On Air Now
Smooth Breakfast with Jenni Falconer 6am - 10am
1 October 2019, 17:10
Bob Marley has been honoured with a blue plaque at a house in London, where he lived alongside the Wailers whilst they recorded and produced their album Exodus in 1977.
A blue plaque honouring Bob Marley was unveiled today (October 1) at a London address in Chelsea, following a drive by English Heritage to reinvestigate the addresses of noted ethnic minority figures.
The unveiling also follows years of the plaque being stuck in the planning process, as Marley was not registered in phone directories or electoral registers.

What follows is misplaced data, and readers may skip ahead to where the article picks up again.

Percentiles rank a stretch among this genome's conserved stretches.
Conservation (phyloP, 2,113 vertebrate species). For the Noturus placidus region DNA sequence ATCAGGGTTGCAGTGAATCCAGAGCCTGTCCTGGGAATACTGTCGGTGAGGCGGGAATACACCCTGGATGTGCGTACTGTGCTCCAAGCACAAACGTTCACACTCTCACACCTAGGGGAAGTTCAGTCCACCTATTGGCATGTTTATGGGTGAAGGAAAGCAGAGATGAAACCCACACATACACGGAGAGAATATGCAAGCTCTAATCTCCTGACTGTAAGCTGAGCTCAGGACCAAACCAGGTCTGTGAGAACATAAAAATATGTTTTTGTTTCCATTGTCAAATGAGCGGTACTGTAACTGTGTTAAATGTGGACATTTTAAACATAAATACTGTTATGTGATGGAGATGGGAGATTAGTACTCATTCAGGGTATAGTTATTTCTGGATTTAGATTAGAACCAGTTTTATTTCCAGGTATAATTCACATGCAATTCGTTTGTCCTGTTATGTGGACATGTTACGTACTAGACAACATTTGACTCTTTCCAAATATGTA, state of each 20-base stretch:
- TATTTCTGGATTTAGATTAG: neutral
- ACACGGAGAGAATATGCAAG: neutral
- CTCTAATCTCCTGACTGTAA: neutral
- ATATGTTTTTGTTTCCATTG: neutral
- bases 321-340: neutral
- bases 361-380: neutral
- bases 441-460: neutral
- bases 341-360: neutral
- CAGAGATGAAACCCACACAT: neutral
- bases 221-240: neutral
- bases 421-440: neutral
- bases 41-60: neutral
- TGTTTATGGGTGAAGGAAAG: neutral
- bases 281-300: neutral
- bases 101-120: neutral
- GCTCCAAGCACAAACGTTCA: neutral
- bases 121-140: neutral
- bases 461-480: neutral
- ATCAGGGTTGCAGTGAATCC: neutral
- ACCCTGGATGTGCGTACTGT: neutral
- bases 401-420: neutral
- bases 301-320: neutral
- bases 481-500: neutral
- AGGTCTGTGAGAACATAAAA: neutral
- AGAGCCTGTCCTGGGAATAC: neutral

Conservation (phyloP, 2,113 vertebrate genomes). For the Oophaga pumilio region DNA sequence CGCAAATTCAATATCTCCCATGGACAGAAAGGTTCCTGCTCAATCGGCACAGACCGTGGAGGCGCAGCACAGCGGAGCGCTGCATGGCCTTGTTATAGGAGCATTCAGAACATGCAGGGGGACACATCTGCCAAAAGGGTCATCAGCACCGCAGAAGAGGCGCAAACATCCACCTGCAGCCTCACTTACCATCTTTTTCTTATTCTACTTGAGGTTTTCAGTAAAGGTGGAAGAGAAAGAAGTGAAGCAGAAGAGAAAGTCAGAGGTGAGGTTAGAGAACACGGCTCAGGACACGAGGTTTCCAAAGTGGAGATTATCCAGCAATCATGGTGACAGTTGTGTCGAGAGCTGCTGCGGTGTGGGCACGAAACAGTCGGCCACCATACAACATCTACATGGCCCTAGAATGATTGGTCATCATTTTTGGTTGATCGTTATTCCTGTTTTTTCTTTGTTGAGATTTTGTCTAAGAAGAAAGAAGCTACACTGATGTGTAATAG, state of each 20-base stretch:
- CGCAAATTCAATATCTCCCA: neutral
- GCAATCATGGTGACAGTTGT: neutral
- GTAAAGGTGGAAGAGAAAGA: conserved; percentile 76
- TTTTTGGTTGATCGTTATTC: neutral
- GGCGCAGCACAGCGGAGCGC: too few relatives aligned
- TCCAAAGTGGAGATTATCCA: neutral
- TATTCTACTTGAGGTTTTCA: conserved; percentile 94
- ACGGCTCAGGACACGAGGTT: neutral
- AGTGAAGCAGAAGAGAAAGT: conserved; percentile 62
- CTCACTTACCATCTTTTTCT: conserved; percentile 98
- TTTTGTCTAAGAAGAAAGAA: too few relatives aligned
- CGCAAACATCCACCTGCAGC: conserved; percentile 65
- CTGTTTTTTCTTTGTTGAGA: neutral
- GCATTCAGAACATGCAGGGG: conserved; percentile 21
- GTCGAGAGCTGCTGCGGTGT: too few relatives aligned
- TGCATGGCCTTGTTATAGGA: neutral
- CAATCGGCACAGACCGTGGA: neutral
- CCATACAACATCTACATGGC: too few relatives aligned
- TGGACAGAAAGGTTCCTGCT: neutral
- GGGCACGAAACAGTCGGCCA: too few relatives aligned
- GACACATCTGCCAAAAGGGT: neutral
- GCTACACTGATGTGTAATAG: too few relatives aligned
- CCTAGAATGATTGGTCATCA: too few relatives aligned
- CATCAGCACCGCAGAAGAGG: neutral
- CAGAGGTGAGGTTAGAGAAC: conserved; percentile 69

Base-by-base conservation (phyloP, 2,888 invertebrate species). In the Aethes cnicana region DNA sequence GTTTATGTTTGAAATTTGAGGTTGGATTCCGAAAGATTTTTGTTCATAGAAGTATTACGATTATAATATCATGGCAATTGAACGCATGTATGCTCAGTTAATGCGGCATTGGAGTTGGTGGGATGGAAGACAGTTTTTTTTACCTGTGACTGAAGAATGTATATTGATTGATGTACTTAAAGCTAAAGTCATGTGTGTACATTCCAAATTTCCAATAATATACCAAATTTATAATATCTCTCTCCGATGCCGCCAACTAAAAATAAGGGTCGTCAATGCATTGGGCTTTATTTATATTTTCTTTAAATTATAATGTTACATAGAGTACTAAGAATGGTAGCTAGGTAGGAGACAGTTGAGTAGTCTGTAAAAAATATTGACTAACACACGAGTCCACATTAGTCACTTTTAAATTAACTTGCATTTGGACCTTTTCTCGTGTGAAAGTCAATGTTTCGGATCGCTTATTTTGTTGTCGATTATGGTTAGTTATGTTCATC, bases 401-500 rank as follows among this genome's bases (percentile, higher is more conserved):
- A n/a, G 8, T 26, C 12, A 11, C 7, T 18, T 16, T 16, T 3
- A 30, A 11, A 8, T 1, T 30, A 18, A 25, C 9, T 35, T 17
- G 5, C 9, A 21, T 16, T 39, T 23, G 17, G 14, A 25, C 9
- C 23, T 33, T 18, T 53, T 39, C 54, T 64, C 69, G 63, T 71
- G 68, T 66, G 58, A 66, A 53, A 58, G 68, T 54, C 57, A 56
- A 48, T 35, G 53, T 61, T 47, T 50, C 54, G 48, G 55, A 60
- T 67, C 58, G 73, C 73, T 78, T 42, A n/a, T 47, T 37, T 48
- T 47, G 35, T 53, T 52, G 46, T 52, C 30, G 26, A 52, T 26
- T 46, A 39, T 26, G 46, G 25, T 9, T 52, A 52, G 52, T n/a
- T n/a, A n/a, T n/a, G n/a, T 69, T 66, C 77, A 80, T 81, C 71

Research by English Heritage found a court recording of the reggae legend's arrest for cannabis possession in 1977, and even though he gave a different address, it’s speculated that this was done to prevent police searching the actual address he shared with his bandmates for drugs.
There are also other reports from witnesses which point to the house as being Marley’s primary address.
It was at 42 Oakley Street in Chelsea that the reggae musician and the Wailers worked on their legendary album Exodus – producing some of their most recognisable hits, including ‘Jamming’, ‘One Love’ and ‘Three Little Birds’.
Rastafarian writer and poet, Benjamin Zephaniah, unveiled the plaque, which was then introduced by historian and broadcaster David Olusoga.
Zephaniah said: "It's very difficult to say what Bob Marley would have said about this plaque, but he did once say, 'Live for yourself, you will live in vain, live for others, and you will live again', so I'm quite sure he would say that this is for his people and his music."